May 2019 Maryland Certiorari Grants

The Court of Appeals today issued its first certiorari grants since Judge Brynja Booth took the bench last month. There were a total of five grants. They include a sequel to Comptroller v. Wynne, where in 2015 the Supreme Court, affirmed a Court of Appeals decision striking down portions of the state tax code as violating the “dormant” commerce clause. The cases are below, with the questions presented and links to the Court of Special Appeals opinions under review.

Tshibangu Kazadi v. State of Maryland – Case No. 11, September Term, 2019 (Reported COSA Opinion by Thieme, J.)

Issues – Criminal Law – 1) Is a criminal defendant entitled, upon request, to voir dire questions aimed at identifying prospective jurors who are unable or unwilling to apply the principles that the State has the burden of proving the defendant guilty beyond a reasonable doubt, that the defendant is presumed innocent, and that the defendant has the right to remain silent and refuse to testify and that no adverse inference may be drawn from the defendant’s silence? 2) Where a critical State’s witness reveals pretrial that she and her minor child, also a witness, are subject to a deportation order, must the State provide in discovery the witness’s Alien Number and a copy of the deportation order so that defense counsel may identify potential impeachment evidence as described in Maryland Rules 5-608(b) and 5-616(a)(4)? 3) Where defense counsel has a good-faith basis to believe that critical State’s witnesses are the subject of deportation orders, is defense counsel entitled to cross-examine those witnesses about their immigration issues pursuant to Maryland Rules 5-608(b) and 5-616(a)(4), the Sixth Amendment to the United States Constitution, and Article 21 of the Maryland Declaration of Rights?

Won Bok Lee v. Won Sun Lee – Case No. 13, September Term, 2019 (Reported COSA Opinion by Fader, C.J.; Unreported COSA Opinion by Friedman, J., in prior appeal)

Issues – Courts & Judicial Proceedings – 1) When a judgment has been entered properly in a trial court’s electronic case management system in compliance with Maryland Rule 2-601(b)(2), must the docket entry and its date of entry also be identified clearly on the Case Search feature of the Judiciary website in order for there to have been an “entry” of the judgment to begin the 30-day time period in which an appeal must be filed? 2) When a federal court judgment is recorded and entered in a Maryland circuit court, may the state court judgment be renewed independently of any renewal of the federal court judgment?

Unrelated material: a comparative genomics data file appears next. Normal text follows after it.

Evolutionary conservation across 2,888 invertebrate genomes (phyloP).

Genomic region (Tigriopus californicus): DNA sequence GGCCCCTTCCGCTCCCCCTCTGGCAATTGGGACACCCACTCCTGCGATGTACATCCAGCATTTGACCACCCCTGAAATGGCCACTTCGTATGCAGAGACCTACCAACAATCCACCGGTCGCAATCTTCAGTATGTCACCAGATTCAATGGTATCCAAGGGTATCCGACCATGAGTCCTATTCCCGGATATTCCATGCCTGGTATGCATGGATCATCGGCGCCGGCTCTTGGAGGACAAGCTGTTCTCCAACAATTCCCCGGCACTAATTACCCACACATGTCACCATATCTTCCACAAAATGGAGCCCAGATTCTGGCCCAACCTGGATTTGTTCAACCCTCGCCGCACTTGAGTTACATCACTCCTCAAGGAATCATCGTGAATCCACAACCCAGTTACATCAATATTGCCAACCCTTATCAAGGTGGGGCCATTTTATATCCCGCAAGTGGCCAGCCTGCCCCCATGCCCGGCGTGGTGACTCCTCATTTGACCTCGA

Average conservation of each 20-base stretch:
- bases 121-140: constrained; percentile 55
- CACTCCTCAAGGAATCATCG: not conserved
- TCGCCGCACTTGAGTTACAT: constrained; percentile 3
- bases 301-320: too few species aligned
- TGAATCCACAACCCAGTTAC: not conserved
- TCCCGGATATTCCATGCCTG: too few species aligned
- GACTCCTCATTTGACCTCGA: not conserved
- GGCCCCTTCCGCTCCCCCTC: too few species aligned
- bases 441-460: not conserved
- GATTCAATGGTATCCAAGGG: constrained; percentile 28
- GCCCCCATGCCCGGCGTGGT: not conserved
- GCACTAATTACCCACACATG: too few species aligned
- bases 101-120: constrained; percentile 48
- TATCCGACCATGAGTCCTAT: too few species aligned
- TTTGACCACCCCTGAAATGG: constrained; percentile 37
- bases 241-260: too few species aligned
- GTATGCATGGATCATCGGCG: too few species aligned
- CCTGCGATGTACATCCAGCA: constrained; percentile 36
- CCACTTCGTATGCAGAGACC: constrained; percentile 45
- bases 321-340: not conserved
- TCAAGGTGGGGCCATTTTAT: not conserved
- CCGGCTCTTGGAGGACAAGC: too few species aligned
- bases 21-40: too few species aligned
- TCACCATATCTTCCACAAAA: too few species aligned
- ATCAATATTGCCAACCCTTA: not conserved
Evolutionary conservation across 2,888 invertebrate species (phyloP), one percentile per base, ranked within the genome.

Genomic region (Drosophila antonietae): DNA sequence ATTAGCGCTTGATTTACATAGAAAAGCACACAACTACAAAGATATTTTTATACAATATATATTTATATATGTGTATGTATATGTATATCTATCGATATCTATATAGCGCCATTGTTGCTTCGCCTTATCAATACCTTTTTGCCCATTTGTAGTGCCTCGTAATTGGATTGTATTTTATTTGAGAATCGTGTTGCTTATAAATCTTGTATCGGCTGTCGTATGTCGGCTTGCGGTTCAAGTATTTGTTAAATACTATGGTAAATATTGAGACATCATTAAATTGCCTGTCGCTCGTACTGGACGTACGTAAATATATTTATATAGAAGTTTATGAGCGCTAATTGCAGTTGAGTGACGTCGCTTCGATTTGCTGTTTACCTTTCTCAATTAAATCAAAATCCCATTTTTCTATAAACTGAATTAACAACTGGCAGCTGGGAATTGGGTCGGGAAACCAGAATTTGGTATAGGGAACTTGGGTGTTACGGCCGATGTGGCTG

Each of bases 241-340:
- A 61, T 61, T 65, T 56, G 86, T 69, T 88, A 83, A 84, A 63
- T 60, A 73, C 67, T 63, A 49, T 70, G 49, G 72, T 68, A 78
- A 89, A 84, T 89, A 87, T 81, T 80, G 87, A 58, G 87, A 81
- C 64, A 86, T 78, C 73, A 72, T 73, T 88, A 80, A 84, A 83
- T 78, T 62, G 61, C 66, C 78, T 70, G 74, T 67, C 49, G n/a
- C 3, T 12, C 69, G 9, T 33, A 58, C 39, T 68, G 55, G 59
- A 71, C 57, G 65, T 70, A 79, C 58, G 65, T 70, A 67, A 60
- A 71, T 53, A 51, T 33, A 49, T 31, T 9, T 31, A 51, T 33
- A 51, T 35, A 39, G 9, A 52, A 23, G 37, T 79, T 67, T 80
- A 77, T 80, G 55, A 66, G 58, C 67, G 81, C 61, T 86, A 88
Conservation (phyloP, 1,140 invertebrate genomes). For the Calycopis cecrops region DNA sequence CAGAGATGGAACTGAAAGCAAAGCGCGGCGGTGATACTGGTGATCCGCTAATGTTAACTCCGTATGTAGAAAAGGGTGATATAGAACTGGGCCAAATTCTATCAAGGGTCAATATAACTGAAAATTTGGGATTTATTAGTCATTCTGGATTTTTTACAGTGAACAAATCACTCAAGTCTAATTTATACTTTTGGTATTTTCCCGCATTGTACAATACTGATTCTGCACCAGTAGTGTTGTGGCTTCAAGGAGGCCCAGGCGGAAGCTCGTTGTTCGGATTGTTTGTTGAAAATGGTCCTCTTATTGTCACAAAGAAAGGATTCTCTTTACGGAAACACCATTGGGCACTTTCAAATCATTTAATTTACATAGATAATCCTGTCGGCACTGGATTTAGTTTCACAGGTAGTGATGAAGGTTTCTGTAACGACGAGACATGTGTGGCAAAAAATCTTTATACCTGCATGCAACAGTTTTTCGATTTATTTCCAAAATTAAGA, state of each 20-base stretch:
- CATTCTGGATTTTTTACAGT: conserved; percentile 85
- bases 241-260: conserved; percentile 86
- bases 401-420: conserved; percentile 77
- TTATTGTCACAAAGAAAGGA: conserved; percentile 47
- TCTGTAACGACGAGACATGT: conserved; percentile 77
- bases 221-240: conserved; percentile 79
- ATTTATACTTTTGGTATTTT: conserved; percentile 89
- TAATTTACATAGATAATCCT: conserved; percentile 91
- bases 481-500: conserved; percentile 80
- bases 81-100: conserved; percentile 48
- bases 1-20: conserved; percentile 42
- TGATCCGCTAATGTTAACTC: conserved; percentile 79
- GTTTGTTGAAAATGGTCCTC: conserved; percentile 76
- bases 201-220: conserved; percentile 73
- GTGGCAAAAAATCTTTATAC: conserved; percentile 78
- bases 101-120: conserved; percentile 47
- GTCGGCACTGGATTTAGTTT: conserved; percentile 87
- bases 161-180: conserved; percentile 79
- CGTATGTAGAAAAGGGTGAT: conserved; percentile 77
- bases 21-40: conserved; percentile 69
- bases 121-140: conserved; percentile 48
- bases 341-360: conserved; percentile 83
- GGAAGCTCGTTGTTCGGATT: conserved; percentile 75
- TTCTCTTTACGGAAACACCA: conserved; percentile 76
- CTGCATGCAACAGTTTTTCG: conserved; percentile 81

Motor Vehicle Administration v. Ariel A. Medvedeff – Case No. 15, September Term, 2019 (Certiorari to Circuit Court under Courts § 12-305)

Issue – Transportation – Is it error for an administrative law judge to impose credibility determinations and inferences from circumstances at the scene of a drunk driving arrest in making a legal determination that the detaining officer lacked reasonable grounds to suspect that the person sitting in the driver’s seat after a traffic stop was driving and, therefore, that the officer could not request that the detainee take an alcohol concentration test under Transportation Art. § 16-205.1?

Elijah Peterson v. State of Maryland – Case No. 14, September Term, 2019 (Unreported COSA Opinion by Woodward, J.)

Issues – Criminal Procedure – 1) Is postconviction relief available to a person who has been convicted of a crime, found to be not criminally responsible, and is either committed to a psychiatric hospital or on conditional release? 2) Is coram nobis relief available to a person who has been convicted of a crime, found to be not criminally responsible, and is either committed to a psychiatric hospital or on conditional release? 3) Did CSA err in holding that Petitioner, who was convicted of a crime and found not to be criminally responsible and was on conditional release, was not eligible to collaterally challenge his convictions by either a postconviction petition or a petition for writ of coram nobis?

Brian Wynne, et al v. Comptroller of Maryland – Case No. 12, September Term, 2019 (Bypass Petition)

Issue – Taxation – Did the trial court correctly hold that Section 16 of the Budget Reconciliation and Financing Act of 2014 does not violate the dormant Commerce Clause of the U.S. Constitution, even though it reduces the interest on tax refunds paid to a discrete class of taxpayers engaged in interstate commerce?

Tags:

Leave a Reply

Fill in your details below or click an icon to log in:

WordPress.com Logo

You are commenting using your WordPress.com account. Log Out /  Change )

Google photo

You are commenting using your Google account. Log Out /  Change )

Twitter picture

You are commenting using your Twitter account. Log Out /  Change )

Facebook photo

You are commenting using your Facebook account. Log Out /  Change )

Connecting to %s

%d bloggers like this: